3) A third point I would make on the negative side would be the long way you have to walk to actually catch one of the more frequent services. But as a solution is already in the making in the form of an underground loop that will even more create a proper metro line, I will only describe the current situation. A and M trains depart from some added platforms on the western side of the central railway station, but these are some 200 m further north than the older tracks, the same is true for the N etc. services to Kerava on the eastern side. So if you happen to be at the rear of one of these trains and you need to catch the tram or the metro, you easily have to walk 500+ metres, i.e. almost a typical inner-city metro interstation distance. The future loop will have a 'Keskus' (centre) station further south, actually to the south of the present metro station, and while interchange with trams should also get easier, most people will also be carried closer to their final destination in the city centre. There will be two intermediate stations, one at Töölö, the other next to the metro station at Hakaniemi. As interchange with long-distances trains is available at Pasila anyway, it shouldn't be a problem that the central railway station will be a bit far from Keskus station. I don't know what the current plans are, but I assume that the airport line will operate as a proper ring (a sort of 8-shaped route) while the Leppävaara (or Espoo) and Kerava lines can form another through line. So, between Huopolahti and Tikkurila or Hiekkaharju there should then be a train every 5 minutes during most of the day. Outer suburban services are planned to continue terminating at Helsinki station.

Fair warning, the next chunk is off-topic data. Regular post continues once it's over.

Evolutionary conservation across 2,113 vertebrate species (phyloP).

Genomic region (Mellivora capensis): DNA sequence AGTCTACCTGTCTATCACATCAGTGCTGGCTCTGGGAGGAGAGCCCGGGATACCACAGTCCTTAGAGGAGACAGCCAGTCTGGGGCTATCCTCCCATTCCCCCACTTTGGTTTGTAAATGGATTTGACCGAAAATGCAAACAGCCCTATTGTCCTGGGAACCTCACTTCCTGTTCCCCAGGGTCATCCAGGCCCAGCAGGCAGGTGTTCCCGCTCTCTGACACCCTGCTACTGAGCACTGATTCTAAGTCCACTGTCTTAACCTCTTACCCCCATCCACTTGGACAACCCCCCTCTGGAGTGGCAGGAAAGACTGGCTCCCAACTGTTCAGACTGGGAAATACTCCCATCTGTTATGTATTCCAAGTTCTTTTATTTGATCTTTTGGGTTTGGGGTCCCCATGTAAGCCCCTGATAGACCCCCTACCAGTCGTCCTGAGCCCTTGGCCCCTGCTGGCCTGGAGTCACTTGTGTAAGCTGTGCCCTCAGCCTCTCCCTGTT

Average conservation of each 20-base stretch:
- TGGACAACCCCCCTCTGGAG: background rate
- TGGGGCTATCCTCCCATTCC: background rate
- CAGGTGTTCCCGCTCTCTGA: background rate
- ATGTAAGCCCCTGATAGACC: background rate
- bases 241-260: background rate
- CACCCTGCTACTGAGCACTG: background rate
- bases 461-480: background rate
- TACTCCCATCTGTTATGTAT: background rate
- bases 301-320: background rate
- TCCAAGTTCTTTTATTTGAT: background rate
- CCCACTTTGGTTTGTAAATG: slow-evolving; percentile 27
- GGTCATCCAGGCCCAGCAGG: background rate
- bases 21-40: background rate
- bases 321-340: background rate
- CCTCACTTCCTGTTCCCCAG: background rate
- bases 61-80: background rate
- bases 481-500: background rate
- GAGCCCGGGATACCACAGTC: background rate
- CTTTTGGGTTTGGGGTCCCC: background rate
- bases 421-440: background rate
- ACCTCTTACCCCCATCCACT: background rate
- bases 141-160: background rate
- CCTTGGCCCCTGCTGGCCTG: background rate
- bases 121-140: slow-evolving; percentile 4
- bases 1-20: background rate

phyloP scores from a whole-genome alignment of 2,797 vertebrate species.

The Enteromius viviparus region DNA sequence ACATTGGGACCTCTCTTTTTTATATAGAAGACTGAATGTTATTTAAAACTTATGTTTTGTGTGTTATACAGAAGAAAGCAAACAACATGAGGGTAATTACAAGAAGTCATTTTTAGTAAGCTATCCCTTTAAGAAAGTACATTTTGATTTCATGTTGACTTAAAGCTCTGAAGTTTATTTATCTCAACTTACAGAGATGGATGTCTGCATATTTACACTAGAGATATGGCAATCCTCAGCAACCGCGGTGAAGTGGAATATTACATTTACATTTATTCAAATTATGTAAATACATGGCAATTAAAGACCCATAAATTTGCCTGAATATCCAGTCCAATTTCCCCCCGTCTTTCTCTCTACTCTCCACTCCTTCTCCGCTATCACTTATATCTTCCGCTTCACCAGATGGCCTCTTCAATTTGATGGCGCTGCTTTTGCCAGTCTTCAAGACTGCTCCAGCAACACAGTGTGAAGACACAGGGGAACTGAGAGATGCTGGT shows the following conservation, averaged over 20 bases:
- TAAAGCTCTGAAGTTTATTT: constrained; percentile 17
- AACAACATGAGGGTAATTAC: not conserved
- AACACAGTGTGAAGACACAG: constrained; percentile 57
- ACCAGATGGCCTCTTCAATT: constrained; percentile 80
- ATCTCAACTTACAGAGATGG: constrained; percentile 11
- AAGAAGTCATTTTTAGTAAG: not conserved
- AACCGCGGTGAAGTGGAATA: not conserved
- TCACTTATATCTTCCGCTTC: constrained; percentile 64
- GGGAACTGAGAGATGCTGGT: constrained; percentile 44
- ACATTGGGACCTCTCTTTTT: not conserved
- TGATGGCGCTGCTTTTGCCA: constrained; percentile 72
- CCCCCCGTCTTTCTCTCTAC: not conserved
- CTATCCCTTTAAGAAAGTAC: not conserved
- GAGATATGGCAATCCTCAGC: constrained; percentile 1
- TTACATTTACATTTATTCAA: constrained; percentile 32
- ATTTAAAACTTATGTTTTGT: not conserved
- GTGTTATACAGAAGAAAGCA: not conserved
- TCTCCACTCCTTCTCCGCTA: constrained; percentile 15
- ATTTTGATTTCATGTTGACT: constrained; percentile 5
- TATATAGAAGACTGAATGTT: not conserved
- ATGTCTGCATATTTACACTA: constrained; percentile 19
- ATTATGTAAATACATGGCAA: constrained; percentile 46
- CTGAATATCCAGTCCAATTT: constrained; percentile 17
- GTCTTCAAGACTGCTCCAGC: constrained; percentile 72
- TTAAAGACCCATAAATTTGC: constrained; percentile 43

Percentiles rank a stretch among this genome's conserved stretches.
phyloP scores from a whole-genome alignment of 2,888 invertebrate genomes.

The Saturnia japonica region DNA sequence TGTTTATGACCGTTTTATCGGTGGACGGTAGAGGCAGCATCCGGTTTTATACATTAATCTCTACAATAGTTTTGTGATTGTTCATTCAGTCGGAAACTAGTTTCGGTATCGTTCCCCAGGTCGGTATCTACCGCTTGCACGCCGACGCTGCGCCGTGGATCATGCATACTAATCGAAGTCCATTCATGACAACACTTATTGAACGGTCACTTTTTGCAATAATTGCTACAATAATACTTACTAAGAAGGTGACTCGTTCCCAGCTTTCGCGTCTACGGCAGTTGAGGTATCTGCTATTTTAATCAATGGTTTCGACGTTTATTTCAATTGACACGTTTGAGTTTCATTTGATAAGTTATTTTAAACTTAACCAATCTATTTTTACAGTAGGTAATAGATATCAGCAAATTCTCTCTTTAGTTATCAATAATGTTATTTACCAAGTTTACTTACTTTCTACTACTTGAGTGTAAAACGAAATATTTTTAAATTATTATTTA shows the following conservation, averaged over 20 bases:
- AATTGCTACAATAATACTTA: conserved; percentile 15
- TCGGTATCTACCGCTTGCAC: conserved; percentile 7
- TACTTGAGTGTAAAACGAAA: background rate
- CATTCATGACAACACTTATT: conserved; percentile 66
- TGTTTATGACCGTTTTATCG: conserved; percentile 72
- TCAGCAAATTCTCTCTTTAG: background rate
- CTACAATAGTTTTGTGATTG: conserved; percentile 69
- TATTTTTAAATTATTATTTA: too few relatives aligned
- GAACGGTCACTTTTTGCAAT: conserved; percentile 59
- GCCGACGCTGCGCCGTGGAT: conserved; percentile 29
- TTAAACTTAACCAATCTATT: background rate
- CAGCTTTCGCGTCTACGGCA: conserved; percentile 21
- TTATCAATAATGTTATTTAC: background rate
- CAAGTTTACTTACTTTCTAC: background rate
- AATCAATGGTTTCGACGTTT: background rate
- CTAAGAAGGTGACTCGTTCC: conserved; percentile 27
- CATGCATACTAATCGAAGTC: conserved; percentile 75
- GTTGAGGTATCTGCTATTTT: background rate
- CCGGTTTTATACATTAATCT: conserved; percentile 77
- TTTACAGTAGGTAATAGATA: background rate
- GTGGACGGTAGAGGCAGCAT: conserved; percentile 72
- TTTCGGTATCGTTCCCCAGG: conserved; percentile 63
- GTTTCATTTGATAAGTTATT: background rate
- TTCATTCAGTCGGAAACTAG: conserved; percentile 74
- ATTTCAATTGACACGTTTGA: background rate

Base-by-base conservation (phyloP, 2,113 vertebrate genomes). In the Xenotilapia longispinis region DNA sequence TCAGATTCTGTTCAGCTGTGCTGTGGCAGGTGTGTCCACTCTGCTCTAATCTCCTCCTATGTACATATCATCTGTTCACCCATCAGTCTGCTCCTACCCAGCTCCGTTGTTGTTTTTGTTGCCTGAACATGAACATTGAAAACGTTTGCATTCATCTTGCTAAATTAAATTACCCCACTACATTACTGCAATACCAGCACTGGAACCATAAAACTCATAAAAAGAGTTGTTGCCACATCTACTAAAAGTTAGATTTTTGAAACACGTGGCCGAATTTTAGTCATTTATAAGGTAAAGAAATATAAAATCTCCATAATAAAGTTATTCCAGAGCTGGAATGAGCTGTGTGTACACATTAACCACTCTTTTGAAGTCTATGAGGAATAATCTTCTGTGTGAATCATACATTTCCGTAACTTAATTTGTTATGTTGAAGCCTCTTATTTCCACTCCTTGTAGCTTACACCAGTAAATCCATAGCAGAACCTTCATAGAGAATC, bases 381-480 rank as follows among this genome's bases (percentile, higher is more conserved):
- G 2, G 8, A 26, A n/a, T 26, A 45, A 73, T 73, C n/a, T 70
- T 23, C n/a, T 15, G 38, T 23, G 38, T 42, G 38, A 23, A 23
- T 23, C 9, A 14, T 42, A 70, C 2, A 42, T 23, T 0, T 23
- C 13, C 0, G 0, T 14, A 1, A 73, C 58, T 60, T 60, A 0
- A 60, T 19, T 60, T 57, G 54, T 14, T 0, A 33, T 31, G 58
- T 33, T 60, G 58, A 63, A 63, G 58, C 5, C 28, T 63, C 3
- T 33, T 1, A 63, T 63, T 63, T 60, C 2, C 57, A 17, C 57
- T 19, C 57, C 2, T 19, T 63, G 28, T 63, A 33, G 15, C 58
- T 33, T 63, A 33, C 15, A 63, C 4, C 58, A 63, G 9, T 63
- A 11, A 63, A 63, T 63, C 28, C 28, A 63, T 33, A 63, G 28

Helsinki at UrbanRail.Net
HKL - Metro & Tram Operator
HSL - Greater Helsinki Transport Authority

[Edit May 2018: After another visit 5 years later I have made some updates you can find here]